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Do You Understand Rodin?—The Enigma of Balzac
Auguste Rodin’s Balzac in the Hirshhorn Museum Sculpture Garden has always intrigued me. I’m still not quite certain how to react to this work of art which Rodin considered the result of my lifetime, the pivot of my aesthetic. When I was recently taking photographs of The Burghers of Calais (see: September 22 and 23 blogs), I sometimes felt that the statue of Balzac was watching me from his pedestal across the lawn. As if challenging me to come over and really try to appreciate and understand him.
Balzac has always been controversial. When Rodin’s monument, to one of France’s most renowned writers, was shown at the 1898 Salon, it was mocked and disparaged—compared to a lump of plaster, a block of salt dissolving in the rain, and even a snowman in a bathrobe. Although Balzac did have his defenders, including Toulouse Lautrec, Monet, future French President Clemenceau, and composer Debussy. They all signed a petition of support, after the Societe des Gens de Lettres, who originally commissioned the sculpture, rejected it.
What is your opinion? Here are a few fast facts that will provide some background, followed by a selection of photo ops accompanied by quotes mainly of Rodin.
Promised to complete in 18 months; actually finished after 7 years (1891-1898).
Never met Balzac who had died in 1850, but produced numerous nude studies as well as clothed in suit coat or robe. However, he did NOT intend the work to be a realistic portrait; instead approached as a symbol of creative power.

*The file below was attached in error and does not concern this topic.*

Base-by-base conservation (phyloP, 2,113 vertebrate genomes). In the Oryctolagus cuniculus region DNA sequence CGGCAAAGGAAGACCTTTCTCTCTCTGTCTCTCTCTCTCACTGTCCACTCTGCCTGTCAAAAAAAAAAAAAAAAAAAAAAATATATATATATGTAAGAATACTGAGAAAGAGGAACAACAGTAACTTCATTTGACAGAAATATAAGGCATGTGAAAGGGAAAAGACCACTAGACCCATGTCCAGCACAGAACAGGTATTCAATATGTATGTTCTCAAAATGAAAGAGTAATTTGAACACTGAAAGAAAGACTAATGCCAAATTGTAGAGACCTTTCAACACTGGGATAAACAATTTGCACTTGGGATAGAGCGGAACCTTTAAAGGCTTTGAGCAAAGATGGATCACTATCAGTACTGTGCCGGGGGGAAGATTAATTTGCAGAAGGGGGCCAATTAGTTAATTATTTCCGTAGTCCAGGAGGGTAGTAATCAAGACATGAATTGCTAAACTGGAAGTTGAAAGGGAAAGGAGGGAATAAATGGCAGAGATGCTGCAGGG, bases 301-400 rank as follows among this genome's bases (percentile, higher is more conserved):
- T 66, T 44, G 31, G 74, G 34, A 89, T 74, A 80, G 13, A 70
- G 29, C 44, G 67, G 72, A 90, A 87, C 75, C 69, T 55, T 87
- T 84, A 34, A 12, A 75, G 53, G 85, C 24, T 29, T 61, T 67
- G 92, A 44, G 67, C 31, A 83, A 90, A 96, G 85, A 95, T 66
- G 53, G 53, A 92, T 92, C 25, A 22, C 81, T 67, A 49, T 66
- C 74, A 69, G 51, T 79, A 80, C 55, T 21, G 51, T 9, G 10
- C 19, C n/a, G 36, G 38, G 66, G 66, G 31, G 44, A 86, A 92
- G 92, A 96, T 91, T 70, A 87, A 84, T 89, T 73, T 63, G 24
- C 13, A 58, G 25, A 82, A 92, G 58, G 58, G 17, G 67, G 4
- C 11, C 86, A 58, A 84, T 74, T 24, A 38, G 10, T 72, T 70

Refused to sell, displaying Balzac on the grounds of his home near Paris; later publicized by hiring Edward Steichen to photograph the statue in 1908.
In a plaster state during Rodin’s lifetime; not cast in bronze until 1939, when placed on street in Montparnasse section of Paris. Today some dozen statues of Balzac are in museum collections from New York to Australia to Venezuela.
THE REAL BALZAC (1799-1850), about 43 years old.
Author of the La Comedie Humaine, a series of short stories and novels.
For me Balzac is above all a creator and that’s what I want to show.
There was only one way to evoke my subject. I had to show Balzac in his study, breathless, hair in disorder, eyes lost in a dream,
a genius who in his little room reconstructs a whole society piece by piece in order to bring it to tumultuous life,
who never rests, turns night into day, drives himself vainly to fill the holes left by his debts…..
Rodin in a conversation with Paul Gsell
Profound pleasureless melancholy has come upon me. The struggle I must carry on still wears me out…..What a sorry time we live in! Some believe in progress because there are telephones, steamships, etc.; but all that is only an improvement of the arm, the leg, the eye, the ear. Who shall improve the soul, which will soon disappear?
Rodin in a letter to friend William Ernest Henley
I am unfortunately a slow worker, being one of those artists in whose mind the conception of work slowly takes shape and slowly comes to maturity. I lay my work aside while it is yet unfinished, and for months I may appear to abandon it. Every now and then, however, I return to it and correct or add a detail here and there. I have not really abandoned it, you see, only I am hard to satisfy.
Rodin in interview with a journalist
It is evident that M. Rodin wanted a decisive simplification. He broke with the inane tradition that a statue should be a portrait, an exact effigy. Geniuses are not so much men as monsters.
Georges Rodenbach, poet
The Balzac statue is the logical development of my artistic career. And my wish is to remain its sole owner.
Your pictures will make the world understand my Balzac.
Rodin to photographer Edward Steichen
Among the resources for this blog are “Saga of a Statue: The Struggle of Rodin’s Balzac”, The New York Times, August 15, 1998 and Rodin Works: Monument to Balzac website.
The above images are used solely for educational purposes.